Then the maestro, Stanley Matthews pushed another short ball through to Mortensen, this one was well inside our own half, but 'Morty' sprinted fifty yards changing pace to beat that fine centre half Parola, before hooking the ball back from the by-line again. This time 'Morty' didn't shoot, he pulled the ball back into the centre and Tommy Lawton, coming up like a train, blasted it into the back of the net. I was glad that Tom scored that goal because I think only I knew just what it had it had cost him in pain, to get into the England team. Tom was my room-mate on the tour and for days before the match, he had been in intense pain with kidney trouble.

Night after night he lay awake sweating as the attacks came and went, it was doubtful whether he would play, and when he was selected I was worried in case the pain came stabbing back in the middle of the game. I still don't know whether it did, but I do know that Tom never gave any sign of it. He hit the ball as if he hated it and it never left the ground as it slashed into the right corner of the net. Italy came right back, a lob from their captain, Mazzola left Gabetto in the clear but I had come right out and so was able to smother his shot. Then Gabetto beat me with a surprise back-header, but the ball hit the crossbar and I managed to dive on the rebound and hurl it away.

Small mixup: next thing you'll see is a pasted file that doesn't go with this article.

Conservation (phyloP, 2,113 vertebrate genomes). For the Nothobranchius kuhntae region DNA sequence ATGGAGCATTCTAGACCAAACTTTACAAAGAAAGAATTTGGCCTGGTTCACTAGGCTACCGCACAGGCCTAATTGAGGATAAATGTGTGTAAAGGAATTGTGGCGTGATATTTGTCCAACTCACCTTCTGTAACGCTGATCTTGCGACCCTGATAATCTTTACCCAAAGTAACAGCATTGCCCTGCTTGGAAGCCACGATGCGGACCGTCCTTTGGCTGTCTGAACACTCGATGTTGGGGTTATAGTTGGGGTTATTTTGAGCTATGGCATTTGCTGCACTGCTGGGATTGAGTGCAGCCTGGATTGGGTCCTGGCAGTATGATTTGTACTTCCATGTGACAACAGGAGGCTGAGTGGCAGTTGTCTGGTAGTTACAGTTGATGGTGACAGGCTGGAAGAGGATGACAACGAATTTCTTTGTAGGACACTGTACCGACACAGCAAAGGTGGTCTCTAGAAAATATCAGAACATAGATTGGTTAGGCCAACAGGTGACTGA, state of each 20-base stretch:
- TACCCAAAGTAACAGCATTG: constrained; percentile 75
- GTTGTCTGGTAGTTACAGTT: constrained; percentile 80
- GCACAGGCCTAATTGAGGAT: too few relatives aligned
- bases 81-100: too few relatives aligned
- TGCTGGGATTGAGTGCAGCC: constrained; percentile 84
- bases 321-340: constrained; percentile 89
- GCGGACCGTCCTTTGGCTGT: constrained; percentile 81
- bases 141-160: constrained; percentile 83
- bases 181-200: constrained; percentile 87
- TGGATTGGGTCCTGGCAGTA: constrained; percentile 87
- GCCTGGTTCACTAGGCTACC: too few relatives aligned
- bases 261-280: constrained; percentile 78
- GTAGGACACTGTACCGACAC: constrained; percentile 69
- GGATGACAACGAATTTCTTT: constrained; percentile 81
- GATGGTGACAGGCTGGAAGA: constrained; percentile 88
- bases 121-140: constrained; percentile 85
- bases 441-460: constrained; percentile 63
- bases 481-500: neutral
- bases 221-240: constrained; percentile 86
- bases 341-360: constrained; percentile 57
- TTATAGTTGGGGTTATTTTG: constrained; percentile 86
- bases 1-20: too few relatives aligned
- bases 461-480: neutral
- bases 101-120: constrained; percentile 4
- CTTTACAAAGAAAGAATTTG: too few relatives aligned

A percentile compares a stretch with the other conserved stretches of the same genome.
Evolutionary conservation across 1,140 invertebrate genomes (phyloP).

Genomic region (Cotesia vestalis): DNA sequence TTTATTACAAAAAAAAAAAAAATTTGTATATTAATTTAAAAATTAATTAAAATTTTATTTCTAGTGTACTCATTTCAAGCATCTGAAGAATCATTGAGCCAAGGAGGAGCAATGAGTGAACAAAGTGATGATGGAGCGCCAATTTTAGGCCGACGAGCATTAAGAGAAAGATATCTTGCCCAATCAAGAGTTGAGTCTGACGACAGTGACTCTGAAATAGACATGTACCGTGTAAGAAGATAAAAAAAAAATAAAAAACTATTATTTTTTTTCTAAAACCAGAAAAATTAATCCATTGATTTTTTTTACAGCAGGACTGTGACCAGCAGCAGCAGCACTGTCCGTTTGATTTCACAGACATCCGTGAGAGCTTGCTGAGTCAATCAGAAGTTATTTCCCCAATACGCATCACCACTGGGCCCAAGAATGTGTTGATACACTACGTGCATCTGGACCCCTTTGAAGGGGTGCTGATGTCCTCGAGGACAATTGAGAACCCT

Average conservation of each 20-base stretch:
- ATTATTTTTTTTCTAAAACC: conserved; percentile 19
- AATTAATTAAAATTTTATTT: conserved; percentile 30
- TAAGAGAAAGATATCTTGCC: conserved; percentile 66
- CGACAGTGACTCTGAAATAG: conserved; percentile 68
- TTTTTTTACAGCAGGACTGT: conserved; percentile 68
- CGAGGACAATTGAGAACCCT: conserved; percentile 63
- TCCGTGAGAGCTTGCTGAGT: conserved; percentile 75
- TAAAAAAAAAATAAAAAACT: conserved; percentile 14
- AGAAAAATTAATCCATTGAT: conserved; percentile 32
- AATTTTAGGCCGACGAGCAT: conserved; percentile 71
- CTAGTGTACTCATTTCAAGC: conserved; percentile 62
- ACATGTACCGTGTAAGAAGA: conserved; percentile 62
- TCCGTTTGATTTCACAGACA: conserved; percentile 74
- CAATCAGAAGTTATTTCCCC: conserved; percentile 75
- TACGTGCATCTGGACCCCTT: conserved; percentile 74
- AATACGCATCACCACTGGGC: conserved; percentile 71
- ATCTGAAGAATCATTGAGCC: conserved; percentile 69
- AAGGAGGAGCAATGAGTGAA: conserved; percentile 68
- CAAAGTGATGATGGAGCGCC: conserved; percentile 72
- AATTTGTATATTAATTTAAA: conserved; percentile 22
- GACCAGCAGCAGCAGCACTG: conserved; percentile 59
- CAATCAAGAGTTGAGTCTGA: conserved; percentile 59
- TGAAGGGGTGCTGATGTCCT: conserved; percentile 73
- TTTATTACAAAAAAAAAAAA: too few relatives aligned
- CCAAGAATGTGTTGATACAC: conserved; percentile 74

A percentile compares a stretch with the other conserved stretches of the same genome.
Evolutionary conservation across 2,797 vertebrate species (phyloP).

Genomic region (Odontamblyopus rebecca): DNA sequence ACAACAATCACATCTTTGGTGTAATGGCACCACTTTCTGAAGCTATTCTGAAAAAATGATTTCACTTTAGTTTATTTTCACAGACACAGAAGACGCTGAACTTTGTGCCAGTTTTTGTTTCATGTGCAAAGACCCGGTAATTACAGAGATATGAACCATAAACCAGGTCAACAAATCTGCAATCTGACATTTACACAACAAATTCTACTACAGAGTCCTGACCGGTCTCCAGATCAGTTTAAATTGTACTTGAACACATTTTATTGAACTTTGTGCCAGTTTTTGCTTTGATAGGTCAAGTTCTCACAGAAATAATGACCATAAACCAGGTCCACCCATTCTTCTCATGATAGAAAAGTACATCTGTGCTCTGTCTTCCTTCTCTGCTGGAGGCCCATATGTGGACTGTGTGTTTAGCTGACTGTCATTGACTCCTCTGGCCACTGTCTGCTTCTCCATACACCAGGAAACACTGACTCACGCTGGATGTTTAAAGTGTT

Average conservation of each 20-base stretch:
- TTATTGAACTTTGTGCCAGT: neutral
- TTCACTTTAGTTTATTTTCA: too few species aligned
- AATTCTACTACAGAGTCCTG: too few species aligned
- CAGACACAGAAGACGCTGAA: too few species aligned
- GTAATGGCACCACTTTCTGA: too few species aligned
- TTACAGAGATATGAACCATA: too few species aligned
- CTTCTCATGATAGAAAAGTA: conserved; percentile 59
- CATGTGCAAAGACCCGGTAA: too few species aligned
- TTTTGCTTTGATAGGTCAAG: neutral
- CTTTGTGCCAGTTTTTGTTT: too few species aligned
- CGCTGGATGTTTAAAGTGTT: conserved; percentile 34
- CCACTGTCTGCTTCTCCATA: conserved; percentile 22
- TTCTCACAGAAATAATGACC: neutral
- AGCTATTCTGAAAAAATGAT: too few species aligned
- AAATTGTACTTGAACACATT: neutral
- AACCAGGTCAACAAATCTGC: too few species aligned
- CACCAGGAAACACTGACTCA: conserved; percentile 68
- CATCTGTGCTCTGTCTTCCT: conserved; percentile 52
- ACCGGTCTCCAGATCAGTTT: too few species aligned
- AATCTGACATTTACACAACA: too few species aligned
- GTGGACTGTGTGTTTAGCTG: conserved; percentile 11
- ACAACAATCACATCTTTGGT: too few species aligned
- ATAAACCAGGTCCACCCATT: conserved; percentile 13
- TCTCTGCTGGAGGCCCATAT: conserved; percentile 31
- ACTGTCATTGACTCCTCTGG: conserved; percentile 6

We were still two goals up at half time and slowly we started to play with power and rhythm, the Italian defence began to get really worried about Matthews and Mortensen and unconsciously, the game began to drift more and more towards those 'twin barbs'. As soon as it did, Tom Finney exploded into the match from the left wing. Midway through the second half, Tom sprinted in as a Mannion pass cunningly changed the direction of the attack, and hammered in a low left-foot shot for our third goal. A minute later, he scored again, and that broke the Italians' hearts. For this goal, Finney moved into the centre as Mortensen worked down the left of the field, at just the right moment 'Morty' slipped the ball across the goal, the Italian goalkeeper expected another left-foot snorter past his right hand, but Finney left him helpless with a right foot cross-shot past his left hand. As he did so, a little grey-haired man all alone slumped disconsolately on the touch-line, it was Signor Pozzo, the Italian team manager, and no-one had to tell him that he was already out of a job, he knew.

The rest was all England, they toyed with the tattered Italian defence, and gave a beautiful display of combined attacking football, poor Bacigalupo the Italian goalkeeper had as many shots slung at him in those last twenty minutes, as I did in the first. but now England were playing exhibition football, goals did not matter any more, and in the end, even the Italian crowd had to cheer. As the match ended, a wave of applause rolled up into the late evening, the whole 85,000 spectators, including a few delirious British servicemen, stood up clapping and cheering in a terrific ovation as we walked off the field. Next day, the biggest shop in the centre of Turin, cleared its windows of everything but a giant photograph of the England team. It was a larger than life-size, and across the top in huge letters ran a simple caption, it just read, "Made in England". I stood and looked at that for a long, long, time.


Swift, Scott, Howe, Wright, Franklin, Cockburn. Matthews, Mortensen, Lawton, Mannion, Finney.


Bacigalupo, Ballarin, Eliani, Annovazzi, Parola, Grezza, Menti, Loik, Gabetto, Mazzola, Carapellese.

Referee: P. Escartin (Spain)

Published by The Claxton Publishing Company Limited, 1960.